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Five yards short: In bitter defeat, a winning Georgia effort

The final moments of a fabulous game: Chris Conley catches the ball. (AJC photo by Curtis Compton)

The final moments of a fabulous game: Chris Conley catches the ball. (AJC photo by Curtis Compton)

There are people who say that only championships matter, that finishing second is the same as finishing last. To those people, we say this: Go away now. Go away while we honor — and yes, that’s the proper word — as gallant a runner-up as we’ll ever see. Go away and let us speak of the Georgia Bulldogs.

They’d waited 30 years for a game this big, and they came as close as you could come to winning it without actually winning. Three times they took a lead over the mighty Alabama, and even after what should have been a crushing Tide touchdown with 3:15 remaining, even after what seemed a clinching Bama interception inside the final minute … even then, these Bulldogs found themselves with first-and-goal and time flying.

That they fell five yards short, that a tipped Aaron Murray pass for Malcolm Mitchell was caught by a falling Chris Conley and the final five seconds ticked away, …

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Bama’s runners, Saban’s gaffe and a classic SEC title game

Georgia's Marshall Morgan's toe meets leather to start the game. (AJC photo by Ben Gray)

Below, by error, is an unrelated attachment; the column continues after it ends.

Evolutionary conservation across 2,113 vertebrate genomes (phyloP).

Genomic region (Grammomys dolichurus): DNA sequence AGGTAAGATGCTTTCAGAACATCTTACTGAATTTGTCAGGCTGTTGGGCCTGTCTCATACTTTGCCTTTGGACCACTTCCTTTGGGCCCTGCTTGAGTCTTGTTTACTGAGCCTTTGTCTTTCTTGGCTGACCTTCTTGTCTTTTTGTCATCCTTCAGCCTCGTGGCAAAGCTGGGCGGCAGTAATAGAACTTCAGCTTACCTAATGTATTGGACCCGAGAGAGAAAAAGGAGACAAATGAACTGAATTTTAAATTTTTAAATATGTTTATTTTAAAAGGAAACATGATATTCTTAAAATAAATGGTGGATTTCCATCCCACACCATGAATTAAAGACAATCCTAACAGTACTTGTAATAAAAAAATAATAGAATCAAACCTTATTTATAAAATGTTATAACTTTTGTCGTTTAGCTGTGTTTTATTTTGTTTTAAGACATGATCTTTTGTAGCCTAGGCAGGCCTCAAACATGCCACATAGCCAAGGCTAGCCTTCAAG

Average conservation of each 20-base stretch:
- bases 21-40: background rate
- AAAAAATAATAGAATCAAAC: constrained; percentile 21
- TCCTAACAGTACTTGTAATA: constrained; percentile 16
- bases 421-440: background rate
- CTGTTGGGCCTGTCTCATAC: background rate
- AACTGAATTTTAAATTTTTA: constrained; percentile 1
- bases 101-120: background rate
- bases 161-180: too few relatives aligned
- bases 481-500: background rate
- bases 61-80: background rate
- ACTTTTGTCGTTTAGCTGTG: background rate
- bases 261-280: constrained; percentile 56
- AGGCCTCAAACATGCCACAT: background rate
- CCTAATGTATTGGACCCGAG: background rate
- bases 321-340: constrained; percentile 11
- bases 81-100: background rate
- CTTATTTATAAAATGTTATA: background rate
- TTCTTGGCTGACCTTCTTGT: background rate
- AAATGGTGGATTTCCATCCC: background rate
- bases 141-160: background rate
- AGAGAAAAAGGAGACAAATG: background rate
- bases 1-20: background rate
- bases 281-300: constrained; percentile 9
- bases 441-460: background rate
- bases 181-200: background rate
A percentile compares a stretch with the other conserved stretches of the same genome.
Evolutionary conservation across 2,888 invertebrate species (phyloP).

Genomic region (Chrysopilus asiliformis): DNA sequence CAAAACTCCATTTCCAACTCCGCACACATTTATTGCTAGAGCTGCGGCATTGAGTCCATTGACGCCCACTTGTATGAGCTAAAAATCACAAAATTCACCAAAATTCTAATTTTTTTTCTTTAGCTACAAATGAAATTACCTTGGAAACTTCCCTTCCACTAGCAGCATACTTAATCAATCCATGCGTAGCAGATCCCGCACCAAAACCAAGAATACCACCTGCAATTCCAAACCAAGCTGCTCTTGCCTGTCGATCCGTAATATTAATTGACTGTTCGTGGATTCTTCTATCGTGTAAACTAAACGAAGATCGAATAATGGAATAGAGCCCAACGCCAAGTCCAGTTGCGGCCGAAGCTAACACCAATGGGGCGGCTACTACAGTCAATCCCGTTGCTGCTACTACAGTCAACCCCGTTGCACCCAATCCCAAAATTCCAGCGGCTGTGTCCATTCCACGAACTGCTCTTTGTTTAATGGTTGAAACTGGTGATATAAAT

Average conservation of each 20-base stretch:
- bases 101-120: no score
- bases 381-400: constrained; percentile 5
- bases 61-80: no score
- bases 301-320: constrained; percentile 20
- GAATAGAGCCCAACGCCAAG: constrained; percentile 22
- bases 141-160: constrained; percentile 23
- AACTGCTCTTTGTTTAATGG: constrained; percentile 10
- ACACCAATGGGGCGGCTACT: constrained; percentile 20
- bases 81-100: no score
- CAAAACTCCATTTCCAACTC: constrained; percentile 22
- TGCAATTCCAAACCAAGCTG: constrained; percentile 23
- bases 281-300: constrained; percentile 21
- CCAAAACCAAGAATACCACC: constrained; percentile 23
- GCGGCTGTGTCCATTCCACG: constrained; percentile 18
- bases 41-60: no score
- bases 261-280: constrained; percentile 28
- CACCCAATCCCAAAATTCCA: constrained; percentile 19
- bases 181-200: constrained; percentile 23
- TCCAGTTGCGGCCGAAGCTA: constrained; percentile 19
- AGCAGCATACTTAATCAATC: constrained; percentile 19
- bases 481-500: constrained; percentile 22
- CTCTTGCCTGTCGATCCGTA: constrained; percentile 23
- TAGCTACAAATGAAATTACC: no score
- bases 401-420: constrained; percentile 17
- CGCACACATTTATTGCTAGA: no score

Georgia's Marshall Morgan's toe meets leather to start the SEC title game. (AJC photo by Ben Gray)

This post is an adjunct to the game column, which can be found here.

1. Alabama shattered the SEC Championship game record for yards rushing. The Tide ran for 350 yards, with two backs — game MVP Eddie Lacy and backup T.J. Yeldon — each going way over 100. (Lacy had 181, Yeldon 153.) And it was, almost inevitably, the fear of the Alabama ground game that spawned the Tide’s winning touchdown. AJ McCarron threw deep to Amari Cooper, who had run past Damain Swann, for the winning touchdown with 3:15 to play. But Alabama couldn’t run out the clock inside the final two minutes, and it nearly cost the Tide the game.

2. Even the best in the business sometimes whiffs. Alabama coach Nick Saban waited until five seconds remained in the first half to use his first timeout. After converting on third-and-2 at the Georgia 39 with 42 seconds left, the Crimson Tide allowed the clock to tick …

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Live from the Dome: Favored Bama meets hungry Dogs!

That famous jokester Nick Saban leaves Mark Richt in stitches. (AJC photo by Brant Sanderlin)

That famous jokester Nick Saban leaves Mark Richt in stitches Friday. (AJC photo by Brant Sanderlin)

At the SEC Coaches’ Luncheon at the Hyatt on Friday, emcee Dave Neal asked Nick Saban if it was easier to keep a team motivated as a favorite, or if being an underdog was preferable. Whereupon Mark Richt said, “What does he know about being an underdog?”